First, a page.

Spectrum for the Next Generation of Wireless explores possible sources of spectrum, looking specifically at incentives or other measures to assure that spectrum finds its highest and best use. It includes a number of recommendations, both private and federal, of where and how spectrum can be repurposed for wireless use. In November 2010, the Aspen Institute Communications and Society Program convened the Aspen Institute Roundtable on Spectrum Policy, where 31 experts and leaders addressed the consequences and solutions to the increasing demand for spectrum. Spectrum for the Next Generation of Wireless is the report resulting from the Roundtable discussions.
Rewriting Broadband Regulation considers the domestic and international state of internet and broadband policies. The report reflects the issues and ideas raised by business leaders, academics, and policy experts at the Twenty-fifth Annual Aspen Institute Conference on Communications Policy. The report examines emerging threats to the internet and broadband and proposes refinements to existing regulations. It also proposes the innovative idea of creating "digital embassies" for treatment of data moving across borders. Download is free.
A report of the 2010 Forum on Aspen Institute Communications and Society. The report includes a description of the continuing difficulties, yet encouraging advances in local journalism, and a series of recommendations to strengthen public media, increase government transparency, encourage public engagement, promote digital and media literacy, and provide universal broadband access.
Solving the Dilbert Paradox is the volume resulting from the 2010 Aspen Institute Roundtable on Talent Development. This "Dilbert Paradox" finds expression in wasted opportunities for organizational learning, collaboration, and access to knowledge and ideas outside the corporate hierarchy. The report captures the insights of the participants during the conference and details how some large organizations, as well as start-ups and small companies, are experimenting by giving employees new opportunities to maximize innovation.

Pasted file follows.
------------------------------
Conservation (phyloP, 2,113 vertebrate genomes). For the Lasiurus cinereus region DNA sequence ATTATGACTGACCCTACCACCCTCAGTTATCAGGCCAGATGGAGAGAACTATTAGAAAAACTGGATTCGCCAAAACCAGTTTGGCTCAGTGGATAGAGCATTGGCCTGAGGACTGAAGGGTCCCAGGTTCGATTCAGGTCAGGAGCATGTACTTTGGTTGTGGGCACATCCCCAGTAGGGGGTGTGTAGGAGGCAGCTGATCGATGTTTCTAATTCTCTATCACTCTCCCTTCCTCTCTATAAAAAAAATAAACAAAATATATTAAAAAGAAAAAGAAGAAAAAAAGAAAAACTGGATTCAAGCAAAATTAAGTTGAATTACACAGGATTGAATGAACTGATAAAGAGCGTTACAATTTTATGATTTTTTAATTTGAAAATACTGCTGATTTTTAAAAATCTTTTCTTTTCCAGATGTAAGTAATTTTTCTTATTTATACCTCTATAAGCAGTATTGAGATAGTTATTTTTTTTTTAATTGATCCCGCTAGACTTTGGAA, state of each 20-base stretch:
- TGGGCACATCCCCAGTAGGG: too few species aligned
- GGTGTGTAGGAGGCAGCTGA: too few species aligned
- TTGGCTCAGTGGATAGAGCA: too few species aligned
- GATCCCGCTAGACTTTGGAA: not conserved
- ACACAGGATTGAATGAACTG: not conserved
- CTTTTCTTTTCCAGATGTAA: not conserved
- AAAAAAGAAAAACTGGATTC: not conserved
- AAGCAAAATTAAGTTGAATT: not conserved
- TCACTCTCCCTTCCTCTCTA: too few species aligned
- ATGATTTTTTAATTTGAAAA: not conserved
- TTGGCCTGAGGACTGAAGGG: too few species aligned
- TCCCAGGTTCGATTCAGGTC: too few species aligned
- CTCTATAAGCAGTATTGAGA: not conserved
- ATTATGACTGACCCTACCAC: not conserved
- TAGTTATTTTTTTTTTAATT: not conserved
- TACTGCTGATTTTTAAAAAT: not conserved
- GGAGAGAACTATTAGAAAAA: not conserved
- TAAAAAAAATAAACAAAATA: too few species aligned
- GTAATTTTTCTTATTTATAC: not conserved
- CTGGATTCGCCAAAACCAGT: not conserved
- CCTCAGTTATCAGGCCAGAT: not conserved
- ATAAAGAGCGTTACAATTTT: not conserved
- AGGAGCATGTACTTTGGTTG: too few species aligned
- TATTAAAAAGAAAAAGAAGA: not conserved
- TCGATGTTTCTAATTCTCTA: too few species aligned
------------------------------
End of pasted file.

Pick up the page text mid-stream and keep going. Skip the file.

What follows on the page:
The Future of Work examines the challenges to conventional notions of work and organization brought on by new digital technologies and trends. As the velocity of change increases, institutions and individuals must adapt. Yet many structures, including those in education, government, business and the economy, often remain rooted in the past. The report captures the insights of the Nineteenth Annual Aspen Institute Roundtable on Information Technology, where business leaders, technologists, international politicians, academics and innovators explored how global structures and institutions are being confronted by the 21st century realities of distributed knowledge, crowdsourcing, open platforms and networked environments. The report shares the solutions these leaders proposed for preserving individual well-being and defining a future world of work that benefits everyone involved.